To summarize the process, several major Army organizations are stakeholders in the CDRT process, including Office of the Secretary of Defense/Joint Staff: Combatant Commands; operational theaters: Army G1, G2, G3/5/7, G6, and G8; Forces Command; AMC; ATEC; and TRADOC.
The criteria for CDRT eligibility are that the system must have been used by an operational unit in theater for a minimum of 120 days, fulfill a current need, and be applicable for the future force.
Concerning the JCIDS process, AR 71-9 clearly states that the JCIDS development cycle may be reduced through use of the CDRT process.
Once supplemental funding ceases to be available, the Army eliminates the use of sustainment items or these items will be required to re-compete via the CDRT process to become an APC maintained with Operations and Maintenance (O&M) funding.
Nevertheless, authorization of sustainment is possible for terminated items in theater if it fulfills another requirement and at some later point in time, will process through the CDRT as a redesignated item in a different category.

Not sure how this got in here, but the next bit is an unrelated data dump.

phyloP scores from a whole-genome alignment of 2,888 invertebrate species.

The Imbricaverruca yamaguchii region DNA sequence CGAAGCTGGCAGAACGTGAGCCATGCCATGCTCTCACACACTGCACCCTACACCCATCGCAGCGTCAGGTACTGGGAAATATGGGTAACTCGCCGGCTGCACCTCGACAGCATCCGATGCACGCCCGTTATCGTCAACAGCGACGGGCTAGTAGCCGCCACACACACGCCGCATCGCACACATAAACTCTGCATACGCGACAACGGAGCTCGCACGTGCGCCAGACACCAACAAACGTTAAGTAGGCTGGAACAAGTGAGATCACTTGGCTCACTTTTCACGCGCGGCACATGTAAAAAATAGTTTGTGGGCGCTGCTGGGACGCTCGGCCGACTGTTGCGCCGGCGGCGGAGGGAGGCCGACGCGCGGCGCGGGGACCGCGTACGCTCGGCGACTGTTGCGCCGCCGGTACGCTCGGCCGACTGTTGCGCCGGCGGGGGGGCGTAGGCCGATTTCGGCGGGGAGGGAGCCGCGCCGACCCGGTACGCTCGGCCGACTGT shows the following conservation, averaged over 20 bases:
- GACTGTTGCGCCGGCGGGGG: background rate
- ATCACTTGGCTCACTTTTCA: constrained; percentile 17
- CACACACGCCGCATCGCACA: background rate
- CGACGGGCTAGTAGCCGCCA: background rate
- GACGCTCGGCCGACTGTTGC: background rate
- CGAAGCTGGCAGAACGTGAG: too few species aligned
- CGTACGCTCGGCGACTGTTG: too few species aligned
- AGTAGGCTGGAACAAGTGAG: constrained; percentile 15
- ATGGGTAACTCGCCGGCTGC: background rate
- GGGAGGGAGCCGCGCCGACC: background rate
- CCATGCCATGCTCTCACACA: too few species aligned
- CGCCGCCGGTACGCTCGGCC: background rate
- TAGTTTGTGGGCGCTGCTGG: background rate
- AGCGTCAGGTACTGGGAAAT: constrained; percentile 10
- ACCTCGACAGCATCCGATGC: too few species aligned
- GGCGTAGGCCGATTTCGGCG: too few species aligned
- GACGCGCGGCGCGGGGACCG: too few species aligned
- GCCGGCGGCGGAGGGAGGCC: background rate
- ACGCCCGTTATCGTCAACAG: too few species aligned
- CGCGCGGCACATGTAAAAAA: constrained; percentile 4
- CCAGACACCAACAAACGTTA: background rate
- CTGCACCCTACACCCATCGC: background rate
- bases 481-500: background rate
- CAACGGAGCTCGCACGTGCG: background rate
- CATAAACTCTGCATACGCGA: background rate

Because of the CDRT process, if the item is designated as a retention item and becomes an APC or sustained, the item is required to go through a full materiel release.
The ACD recommended that the LMAMS "was a potential CDRT candidate, and to provide input for further JCIDS requirements development" (ACD, 2011).
Further, LMAMS would be a candidate for CDRT in 2013 (Sando, 2012).
According to LMAMS Product Director Bill Nichols, the LMAMS was scheduled on the agenda for the CDRT No.
It has been to the CDRT and is recognized as an enduring requirement.
Review of rapid acquisition and the CDRT process reveals some observations regarding both of these processes based on research documentation and interviews.